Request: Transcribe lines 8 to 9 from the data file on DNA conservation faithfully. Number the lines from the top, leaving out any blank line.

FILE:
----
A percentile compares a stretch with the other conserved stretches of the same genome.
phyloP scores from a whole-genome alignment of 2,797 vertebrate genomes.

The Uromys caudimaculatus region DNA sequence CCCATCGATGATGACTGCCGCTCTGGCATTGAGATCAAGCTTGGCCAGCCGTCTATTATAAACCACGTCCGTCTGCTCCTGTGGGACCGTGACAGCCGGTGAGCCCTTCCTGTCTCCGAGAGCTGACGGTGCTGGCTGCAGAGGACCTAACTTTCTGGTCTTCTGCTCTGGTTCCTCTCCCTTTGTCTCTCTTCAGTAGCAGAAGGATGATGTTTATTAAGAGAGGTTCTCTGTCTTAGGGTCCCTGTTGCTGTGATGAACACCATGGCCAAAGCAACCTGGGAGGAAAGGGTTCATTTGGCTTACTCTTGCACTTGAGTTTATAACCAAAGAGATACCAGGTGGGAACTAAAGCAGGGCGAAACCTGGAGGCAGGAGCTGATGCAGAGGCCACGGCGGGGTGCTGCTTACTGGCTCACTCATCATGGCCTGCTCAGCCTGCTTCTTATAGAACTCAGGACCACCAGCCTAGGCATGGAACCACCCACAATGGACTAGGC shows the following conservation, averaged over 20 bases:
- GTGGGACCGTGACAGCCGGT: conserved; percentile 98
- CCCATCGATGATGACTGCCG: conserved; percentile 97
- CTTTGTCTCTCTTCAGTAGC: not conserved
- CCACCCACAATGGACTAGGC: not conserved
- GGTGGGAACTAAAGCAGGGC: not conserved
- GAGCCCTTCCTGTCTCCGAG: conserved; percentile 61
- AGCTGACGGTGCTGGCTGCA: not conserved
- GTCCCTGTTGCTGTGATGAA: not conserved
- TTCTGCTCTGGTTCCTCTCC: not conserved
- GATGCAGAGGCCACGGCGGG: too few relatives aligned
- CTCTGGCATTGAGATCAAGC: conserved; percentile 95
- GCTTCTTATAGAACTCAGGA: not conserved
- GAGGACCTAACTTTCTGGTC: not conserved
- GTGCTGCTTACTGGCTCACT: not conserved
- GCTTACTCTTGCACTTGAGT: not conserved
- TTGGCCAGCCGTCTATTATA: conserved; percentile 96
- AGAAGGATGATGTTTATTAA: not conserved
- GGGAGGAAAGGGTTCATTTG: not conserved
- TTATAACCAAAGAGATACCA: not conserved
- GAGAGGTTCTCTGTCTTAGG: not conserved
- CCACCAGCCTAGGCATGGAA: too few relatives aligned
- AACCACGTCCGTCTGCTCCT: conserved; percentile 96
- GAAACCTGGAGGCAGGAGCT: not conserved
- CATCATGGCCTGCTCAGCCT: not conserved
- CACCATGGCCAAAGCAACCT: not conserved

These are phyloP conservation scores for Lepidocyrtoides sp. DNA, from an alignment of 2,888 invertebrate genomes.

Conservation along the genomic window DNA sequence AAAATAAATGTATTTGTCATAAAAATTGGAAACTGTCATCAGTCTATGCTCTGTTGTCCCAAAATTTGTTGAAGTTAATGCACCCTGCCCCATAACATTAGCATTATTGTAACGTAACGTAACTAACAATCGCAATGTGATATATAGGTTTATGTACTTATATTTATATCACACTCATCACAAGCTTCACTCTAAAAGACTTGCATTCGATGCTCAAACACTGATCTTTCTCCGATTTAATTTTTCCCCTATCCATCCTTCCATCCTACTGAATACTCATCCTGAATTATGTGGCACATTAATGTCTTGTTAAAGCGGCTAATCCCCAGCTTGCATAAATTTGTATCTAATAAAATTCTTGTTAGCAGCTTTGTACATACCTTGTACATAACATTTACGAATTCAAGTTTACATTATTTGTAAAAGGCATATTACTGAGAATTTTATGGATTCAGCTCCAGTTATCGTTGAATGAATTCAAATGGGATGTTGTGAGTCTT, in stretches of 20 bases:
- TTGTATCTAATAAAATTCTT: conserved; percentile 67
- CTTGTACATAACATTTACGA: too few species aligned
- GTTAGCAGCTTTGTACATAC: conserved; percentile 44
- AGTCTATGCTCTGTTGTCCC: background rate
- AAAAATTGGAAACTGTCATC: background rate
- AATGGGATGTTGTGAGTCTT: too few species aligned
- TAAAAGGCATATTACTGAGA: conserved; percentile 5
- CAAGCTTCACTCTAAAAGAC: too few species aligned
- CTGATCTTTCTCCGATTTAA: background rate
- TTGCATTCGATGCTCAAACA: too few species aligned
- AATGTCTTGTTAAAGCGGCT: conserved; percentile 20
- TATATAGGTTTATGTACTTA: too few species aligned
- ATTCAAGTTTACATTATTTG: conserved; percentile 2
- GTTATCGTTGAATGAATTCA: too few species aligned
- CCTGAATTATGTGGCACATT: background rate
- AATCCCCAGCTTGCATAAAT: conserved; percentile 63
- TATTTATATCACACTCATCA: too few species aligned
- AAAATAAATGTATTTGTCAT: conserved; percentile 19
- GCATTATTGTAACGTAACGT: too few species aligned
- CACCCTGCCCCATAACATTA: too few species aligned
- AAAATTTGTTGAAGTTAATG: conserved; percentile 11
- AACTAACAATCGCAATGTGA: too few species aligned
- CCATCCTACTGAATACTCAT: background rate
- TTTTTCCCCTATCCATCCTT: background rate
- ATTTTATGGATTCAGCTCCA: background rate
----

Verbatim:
- GGTGGGAACTAAAGCAGGGC: not conserved
- GAGCCCTTCCTGTCTCCGAG: conserved; percentile 61